Upstream, downstream: Fish get a step up in Langford

 

Some Langford residents could have salmon spawning near their backyards once a habitat-enhancement project goes ahead in Millstream Creek. 

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The Millstream Creek Fishway Project aims to give fish a boost into an additional eight kilometres of creek habitat suitable for spawning.

For now, fish can’t get past an Atkins Road culvert that is close to 3.7 metres in diameter.

Volunteers have carried out considerable work over the past 20 years to help fish get through four smaller impediments along the creek, said Ian Bruce, project manager and executive co-ordinator of the Peninsula Streams Society.

“They’ve got them all the way up to the base of the culvert, it’s just that now, it’s the big one.”

The fishway is, in effect, a fish ladder that will get fish up and through the culvert.

“It’s a step-pool-type fish ladder up to the culvert,” Bruce said.

The fish will make their way through a series of pools and the culvert and into the next part of the creek.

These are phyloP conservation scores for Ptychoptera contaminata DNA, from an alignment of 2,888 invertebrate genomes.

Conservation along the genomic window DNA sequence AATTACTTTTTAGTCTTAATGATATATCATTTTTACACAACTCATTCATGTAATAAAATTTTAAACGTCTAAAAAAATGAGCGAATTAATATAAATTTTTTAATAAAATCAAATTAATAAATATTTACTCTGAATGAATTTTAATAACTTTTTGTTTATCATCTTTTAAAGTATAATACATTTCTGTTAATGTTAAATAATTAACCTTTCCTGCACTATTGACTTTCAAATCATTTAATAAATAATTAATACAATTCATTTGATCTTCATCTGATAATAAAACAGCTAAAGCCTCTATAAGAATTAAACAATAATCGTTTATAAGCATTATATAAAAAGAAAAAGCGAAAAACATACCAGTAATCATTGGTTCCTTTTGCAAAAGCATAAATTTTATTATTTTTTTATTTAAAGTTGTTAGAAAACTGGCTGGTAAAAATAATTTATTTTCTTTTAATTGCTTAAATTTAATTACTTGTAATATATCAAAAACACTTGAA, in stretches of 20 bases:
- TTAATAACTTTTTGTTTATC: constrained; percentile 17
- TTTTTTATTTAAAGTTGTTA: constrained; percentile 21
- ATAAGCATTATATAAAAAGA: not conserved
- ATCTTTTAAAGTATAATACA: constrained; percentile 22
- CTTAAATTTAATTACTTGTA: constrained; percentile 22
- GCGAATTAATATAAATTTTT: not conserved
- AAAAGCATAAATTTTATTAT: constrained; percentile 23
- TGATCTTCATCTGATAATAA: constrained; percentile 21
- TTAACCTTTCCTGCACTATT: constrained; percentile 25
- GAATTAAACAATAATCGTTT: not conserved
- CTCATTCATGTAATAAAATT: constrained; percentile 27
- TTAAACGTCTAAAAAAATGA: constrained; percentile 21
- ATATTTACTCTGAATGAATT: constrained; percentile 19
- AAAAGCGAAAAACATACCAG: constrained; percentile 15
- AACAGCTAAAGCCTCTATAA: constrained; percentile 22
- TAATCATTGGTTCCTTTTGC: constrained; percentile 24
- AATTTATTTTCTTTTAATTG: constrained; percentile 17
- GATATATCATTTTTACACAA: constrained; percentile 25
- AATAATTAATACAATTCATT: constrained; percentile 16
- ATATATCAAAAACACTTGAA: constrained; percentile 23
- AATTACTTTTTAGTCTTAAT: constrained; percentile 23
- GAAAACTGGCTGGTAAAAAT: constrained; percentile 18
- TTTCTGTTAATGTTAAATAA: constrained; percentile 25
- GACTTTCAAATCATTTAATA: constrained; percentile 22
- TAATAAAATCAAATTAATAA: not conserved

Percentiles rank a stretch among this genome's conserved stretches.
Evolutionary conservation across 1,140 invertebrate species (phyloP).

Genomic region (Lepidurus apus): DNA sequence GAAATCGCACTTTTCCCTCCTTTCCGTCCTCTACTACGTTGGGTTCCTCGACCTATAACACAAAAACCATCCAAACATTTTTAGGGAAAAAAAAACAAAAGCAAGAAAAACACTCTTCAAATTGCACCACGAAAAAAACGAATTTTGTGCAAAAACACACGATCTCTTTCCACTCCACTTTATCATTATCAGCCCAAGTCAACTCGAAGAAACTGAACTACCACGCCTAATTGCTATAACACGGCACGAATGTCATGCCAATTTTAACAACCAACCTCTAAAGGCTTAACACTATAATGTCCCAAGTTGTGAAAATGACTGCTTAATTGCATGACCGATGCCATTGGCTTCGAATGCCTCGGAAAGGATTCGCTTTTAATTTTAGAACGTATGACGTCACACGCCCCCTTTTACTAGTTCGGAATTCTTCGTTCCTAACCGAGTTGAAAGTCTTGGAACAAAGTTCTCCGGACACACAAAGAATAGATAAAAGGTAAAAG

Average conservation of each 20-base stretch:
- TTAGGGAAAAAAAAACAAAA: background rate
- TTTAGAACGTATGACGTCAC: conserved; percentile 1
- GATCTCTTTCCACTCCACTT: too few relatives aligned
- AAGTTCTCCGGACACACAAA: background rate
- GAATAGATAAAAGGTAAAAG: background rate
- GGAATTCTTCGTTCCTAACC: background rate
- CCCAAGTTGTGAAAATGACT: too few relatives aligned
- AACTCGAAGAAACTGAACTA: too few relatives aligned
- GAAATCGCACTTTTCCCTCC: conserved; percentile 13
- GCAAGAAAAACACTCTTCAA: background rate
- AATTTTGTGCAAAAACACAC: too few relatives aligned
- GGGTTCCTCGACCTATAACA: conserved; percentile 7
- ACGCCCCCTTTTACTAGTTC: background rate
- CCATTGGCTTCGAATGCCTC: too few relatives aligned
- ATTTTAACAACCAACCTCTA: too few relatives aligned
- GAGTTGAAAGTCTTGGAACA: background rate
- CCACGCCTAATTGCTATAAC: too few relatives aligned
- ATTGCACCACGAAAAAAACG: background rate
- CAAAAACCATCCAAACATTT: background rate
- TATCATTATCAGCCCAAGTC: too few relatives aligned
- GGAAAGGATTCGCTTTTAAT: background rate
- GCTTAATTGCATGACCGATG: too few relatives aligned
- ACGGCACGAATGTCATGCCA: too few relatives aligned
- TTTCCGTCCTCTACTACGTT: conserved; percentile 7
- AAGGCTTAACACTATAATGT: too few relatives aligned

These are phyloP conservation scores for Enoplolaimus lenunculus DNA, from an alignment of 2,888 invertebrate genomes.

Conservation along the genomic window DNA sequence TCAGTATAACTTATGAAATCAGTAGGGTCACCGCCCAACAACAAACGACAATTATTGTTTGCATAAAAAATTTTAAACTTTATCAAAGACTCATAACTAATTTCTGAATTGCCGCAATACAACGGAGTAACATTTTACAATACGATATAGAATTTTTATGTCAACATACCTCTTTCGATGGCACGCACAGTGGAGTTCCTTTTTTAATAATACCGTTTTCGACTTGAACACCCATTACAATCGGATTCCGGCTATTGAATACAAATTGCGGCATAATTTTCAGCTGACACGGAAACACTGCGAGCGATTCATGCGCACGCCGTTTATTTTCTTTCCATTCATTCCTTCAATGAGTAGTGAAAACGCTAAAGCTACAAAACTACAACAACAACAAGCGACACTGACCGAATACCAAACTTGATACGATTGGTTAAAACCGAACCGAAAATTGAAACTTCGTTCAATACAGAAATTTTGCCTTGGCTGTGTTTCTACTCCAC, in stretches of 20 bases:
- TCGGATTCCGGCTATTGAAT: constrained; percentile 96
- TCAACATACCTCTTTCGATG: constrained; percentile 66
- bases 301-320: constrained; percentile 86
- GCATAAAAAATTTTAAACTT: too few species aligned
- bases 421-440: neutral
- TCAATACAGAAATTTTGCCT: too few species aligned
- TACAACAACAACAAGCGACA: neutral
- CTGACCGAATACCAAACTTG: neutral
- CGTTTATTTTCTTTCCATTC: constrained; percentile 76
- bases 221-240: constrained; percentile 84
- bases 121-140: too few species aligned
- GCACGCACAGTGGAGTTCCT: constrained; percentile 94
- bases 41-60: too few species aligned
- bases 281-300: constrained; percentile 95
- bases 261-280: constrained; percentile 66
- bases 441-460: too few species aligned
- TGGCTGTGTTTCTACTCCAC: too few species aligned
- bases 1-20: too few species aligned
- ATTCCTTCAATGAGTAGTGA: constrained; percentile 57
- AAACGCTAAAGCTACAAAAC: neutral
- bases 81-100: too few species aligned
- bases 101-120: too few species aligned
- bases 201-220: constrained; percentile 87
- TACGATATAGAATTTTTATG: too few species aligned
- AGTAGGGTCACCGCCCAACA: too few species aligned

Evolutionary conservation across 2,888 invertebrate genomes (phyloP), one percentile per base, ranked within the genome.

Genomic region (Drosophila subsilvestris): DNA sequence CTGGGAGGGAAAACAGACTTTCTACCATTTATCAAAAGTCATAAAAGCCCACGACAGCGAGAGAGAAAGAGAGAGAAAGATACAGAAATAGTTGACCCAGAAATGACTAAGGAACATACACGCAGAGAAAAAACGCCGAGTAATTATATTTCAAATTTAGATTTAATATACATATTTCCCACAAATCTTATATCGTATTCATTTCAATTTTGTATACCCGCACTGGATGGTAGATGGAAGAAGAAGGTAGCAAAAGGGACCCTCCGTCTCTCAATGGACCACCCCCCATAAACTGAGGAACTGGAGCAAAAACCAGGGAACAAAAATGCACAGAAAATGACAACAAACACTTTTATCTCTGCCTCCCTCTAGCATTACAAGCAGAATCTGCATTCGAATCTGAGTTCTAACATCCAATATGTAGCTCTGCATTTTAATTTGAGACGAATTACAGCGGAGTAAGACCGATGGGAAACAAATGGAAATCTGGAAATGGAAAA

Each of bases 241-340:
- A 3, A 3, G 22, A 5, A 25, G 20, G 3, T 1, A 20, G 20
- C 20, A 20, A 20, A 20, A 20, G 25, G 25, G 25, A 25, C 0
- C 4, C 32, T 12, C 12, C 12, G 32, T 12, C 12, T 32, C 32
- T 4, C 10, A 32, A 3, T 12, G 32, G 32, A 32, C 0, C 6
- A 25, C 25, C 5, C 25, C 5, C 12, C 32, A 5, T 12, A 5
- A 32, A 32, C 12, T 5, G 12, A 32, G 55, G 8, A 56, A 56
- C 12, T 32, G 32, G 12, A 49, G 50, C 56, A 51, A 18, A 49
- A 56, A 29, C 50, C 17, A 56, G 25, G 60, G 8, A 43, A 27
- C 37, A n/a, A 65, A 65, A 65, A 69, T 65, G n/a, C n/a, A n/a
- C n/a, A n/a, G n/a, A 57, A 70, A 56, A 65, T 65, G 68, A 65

A side benefit is that the work being done should extend the life of the culvert, which is showing signs of decay.

The creek had a return of more than 700 adult coho in 2016.

The federal Department of Fisheries and Oceans is contributing $245,000, while a matching total is being fundraised.

The project is being co-ordinated by the Peninsula Streams Society, and could potentially include municipal partners, the Ministry of Transportation, the Capital Regional District, the Pacific Salmon Foundation, the Goldstream Volunteer Salmon Enhancement Society and others.

The current phase of the project includes an engineering study, with work around the culvert likely to start next July.

Fish will be able to migrate both upstream and downstream, Bruce said.

“It’s not just to get some salmon up,” he said.

“The sea-run cutthroat will have an opportunity to move in and out, and coho will be able to move up.”

He said the hope is that the completed project will lead local citizens to get involved in preserving the stream habitat.

“It’s very much getting the fish there and raising awareness about fish habitat in urbanized areas.”

Bruce said existing trails in the area will provide good opportunities for the public to see what has been done, and also what has happened beyond the creek improvements.

“Minks and otters will be present,” he said. “Everything follows the fish.”

The project area will be showcased 1 to 4 p.m. Saturday with information sessions and tours, starting from the Mill Hill Regional Park parking lot at 490 Atkins Ave.

jwbell@timescolonist.com

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